Great northern diver
Scientific name: Gavia immer
This hefty diving bird is a winter visitor to the UK, where it can be seen around the coast or occasionally on large inland lakes.
StatisticsLength: around 80cm
Classified in the UK as Amber under the Birds of Conservation Concern 4: the Red List for Birds (2015).
When to seeMost likely to be seen in winter, or on migration in autumn and spring.
AboutThe great northern diver is a large water bird, which is mostly a winter visitor to the UK. Great northern divers breed in Greenland, Iceland and North America, where they're called common loons. There have been occasional records of them breeding in Scotland, but these are very rare.
They breed on large woodland lakes or pools on tundra, with the male and female working together to build the nest on an island or shoreline. They're excellent swimmers, using their large feet to chase after small fish under the water.
Great northern divers usually spend the winter on the sea, favouring shallow areas close to shore. They can sometimes be seen migrating along the coast singly or in small flocks.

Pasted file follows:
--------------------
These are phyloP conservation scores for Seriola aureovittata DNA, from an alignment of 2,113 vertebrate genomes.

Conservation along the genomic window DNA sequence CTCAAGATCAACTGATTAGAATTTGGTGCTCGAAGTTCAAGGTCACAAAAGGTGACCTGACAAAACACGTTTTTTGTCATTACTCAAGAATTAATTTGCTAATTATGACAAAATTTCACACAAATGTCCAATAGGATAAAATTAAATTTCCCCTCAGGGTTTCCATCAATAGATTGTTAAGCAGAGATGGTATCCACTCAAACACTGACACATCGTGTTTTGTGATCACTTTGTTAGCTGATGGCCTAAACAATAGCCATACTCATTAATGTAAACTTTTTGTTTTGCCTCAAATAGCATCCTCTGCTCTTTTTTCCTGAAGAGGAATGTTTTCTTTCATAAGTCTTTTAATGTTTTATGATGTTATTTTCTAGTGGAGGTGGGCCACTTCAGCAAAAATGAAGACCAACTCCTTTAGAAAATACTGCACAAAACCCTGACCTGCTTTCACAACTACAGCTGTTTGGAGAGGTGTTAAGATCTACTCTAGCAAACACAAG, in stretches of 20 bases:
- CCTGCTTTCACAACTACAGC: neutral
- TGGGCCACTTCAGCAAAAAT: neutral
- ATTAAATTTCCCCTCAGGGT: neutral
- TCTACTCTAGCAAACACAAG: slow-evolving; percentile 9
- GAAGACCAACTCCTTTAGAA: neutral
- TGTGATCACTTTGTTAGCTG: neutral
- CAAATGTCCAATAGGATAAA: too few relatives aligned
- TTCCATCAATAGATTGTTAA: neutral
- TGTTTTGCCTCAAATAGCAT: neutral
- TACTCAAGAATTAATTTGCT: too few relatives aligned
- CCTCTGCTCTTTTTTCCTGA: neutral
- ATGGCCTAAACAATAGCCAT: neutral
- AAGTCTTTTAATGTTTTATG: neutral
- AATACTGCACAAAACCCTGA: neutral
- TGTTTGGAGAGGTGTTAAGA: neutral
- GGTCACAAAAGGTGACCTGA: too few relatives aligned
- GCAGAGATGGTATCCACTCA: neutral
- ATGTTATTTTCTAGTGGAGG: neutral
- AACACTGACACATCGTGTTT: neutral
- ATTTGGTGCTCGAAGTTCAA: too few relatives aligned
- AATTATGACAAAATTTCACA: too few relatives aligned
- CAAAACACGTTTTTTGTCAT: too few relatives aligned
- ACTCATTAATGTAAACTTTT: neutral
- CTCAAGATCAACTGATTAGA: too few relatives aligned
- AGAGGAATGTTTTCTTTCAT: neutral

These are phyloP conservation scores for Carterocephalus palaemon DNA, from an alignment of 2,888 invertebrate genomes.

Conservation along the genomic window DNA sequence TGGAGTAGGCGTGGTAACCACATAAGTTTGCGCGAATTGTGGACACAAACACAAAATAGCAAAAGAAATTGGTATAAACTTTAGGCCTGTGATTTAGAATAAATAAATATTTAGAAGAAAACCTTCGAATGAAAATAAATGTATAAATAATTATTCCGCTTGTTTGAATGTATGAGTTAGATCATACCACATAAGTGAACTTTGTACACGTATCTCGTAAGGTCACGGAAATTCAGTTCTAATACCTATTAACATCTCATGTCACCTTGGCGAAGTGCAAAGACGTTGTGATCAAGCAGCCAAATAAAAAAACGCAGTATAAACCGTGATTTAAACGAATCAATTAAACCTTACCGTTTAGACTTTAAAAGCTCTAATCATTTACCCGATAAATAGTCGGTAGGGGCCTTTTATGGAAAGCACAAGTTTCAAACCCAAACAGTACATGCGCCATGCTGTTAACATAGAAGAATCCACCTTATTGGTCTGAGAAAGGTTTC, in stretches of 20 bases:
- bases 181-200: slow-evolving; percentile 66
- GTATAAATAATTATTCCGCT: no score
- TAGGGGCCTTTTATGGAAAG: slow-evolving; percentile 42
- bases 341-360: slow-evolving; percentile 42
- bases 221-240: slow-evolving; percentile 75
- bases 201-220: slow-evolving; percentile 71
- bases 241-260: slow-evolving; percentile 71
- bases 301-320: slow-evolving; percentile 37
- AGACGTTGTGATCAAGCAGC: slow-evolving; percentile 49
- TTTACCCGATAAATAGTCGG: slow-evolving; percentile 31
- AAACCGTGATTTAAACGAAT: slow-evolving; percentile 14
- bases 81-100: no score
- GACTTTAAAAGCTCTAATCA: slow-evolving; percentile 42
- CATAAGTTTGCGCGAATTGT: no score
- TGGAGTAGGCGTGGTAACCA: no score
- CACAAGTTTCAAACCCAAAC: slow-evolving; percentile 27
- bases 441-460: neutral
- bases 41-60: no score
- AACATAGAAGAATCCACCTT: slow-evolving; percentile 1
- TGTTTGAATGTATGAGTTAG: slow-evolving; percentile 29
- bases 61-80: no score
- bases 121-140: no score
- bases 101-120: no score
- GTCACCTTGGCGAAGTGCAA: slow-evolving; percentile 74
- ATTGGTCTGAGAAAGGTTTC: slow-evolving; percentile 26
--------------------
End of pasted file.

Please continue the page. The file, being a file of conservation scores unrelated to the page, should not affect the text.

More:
How to identifyDivers look a little bit like cormorants, swimming with their large bodies low in the water and their long neck held upright. The great northern diver is a hefty bird, with a thick neck and a large, heavy bill. They often look as if they have a big bump on the forehead.
In their winter plumage, adults have a plain black back, neck and head, with a white throat and belly, and a darker half-collar at the base of the neck. In their summer breeding plumage, they have a dark black head and neck with a black-and-white-striped patch on the side of the neck, and a black back with a white chequered pattern.